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Shell Gets Final Permit To Allow It To Begin Drilling In The Arctic

author

Josh Davis

Staff Writer

clockAug 18 2015, 22:35 UTC
1847 Shell Gets Final Permit To Allow It To Begin Drilling In The Arctic
The Transocean Polar Pioneer, a semi-submersible drilling unit that Shell has leased in order to drill in the Arctic. Credit: Daniella Beccaria/seattlepi.com

The federal government has given Shell the final permit it needs to drill for oil in the Arctic. While the oil and gas giant technically broke ground on two exploratory wells last month, they were limited to drilling only the top sections of the seabed. Now, however, with the arrival of a key piece of equipment, the company can proceed with drilling into oil-bearing rock 2,400 meters (8,000 feet) below the ocean floor.

This is the first time in more than two decades that Shell has been allowed to drill wells under the Chukchi Sea since their first exploratory well in 1991. Despite the U.S. government reassuring people that they will be monitoring Shell's work “around the clock” to make sure that the “utmost” safety is observed, criticism has been laid on thick for the Obama administration. This is especially since the news quickly follows the announcement to cut carbon emissions by 32% by 2030.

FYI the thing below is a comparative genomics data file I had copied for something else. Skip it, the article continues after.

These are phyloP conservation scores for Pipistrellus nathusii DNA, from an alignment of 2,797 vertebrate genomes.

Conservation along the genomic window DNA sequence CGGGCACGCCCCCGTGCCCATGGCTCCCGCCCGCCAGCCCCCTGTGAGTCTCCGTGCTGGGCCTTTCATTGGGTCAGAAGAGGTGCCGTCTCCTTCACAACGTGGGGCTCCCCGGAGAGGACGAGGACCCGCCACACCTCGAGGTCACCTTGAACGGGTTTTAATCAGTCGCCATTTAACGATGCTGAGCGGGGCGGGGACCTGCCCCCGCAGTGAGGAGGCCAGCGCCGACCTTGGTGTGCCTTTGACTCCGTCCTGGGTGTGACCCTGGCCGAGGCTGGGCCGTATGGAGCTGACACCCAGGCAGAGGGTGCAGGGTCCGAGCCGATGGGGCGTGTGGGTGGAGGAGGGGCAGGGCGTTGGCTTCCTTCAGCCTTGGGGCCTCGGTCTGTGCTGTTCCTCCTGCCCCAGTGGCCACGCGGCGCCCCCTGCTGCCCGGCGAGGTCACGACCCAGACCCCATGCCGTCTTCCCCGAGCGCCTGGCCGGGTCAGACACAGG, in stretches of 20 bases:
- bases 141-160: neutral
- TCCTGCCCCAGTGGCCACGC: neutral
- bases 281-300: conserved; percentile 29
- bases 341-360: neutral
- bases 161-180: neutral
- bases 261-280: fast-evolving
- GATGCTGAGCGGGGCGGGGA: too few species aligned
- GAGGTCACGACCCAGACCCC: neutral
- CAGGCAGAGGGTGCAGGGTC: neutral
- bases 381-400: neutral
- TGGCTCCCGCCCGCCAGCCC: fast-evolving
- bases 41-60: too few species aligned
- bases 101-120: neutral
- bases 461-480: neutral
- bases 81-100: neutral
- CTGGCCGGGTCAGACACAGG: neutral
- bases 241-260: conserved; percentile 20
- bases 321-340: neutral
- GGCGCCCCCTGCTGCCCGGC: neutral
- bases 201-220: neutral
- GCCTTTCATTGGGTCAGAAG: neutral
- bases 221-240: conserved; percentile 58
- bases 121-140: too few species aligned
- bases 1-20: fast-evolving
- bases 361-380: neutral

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“Today’s decision makes it final: President Obama is willing to allow the pristine Chukchi Sea to become an energy sacrifice zone and worsen climate disruption,” said Friends of the Earth climate campaigner Marissa Knodel. “When President Obama announced his Clean Power Plan last week, he committed the U.S. to leading the world in addressing climate change, but giving Shell the green light to exploit the Arctic Ocean for profit completely contradicts that commitment.”

It’s expected that Shell will complete the well by the end of the summer, before the season ends on September 28. Shell are obviously keeping their cards close to their chest and refusing to say how deep the drill has so far reached, or when it will likely hit petroleum-bearing rock. “It's information that we consider proprietary and therefore not something we would release,” said Shell spokesman Curtis Smith.

The delay in the final permit was due to the need to wait for a specific piece of kit. Called a “capping stack,” the roughly 9-meter (30-foot) device is designed to stop possible well blowouts like that seen in the Gulf of Mexico. It can be lowered down within 24 hours if such an accident occurs, and hopefully prevent any further spill, though environmental groups say that oil companies have so far failed to demonstrate that they can clean up an oil spill in icy waters.

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This marks an important chapter for Shell, who have so far invested over $7 billion in drilling the Arctic, despite not having had a single dollar returned. It comes at a time when oil prices are at a historical low, and when most other oil companies are steering well clear of such a costly investment.   


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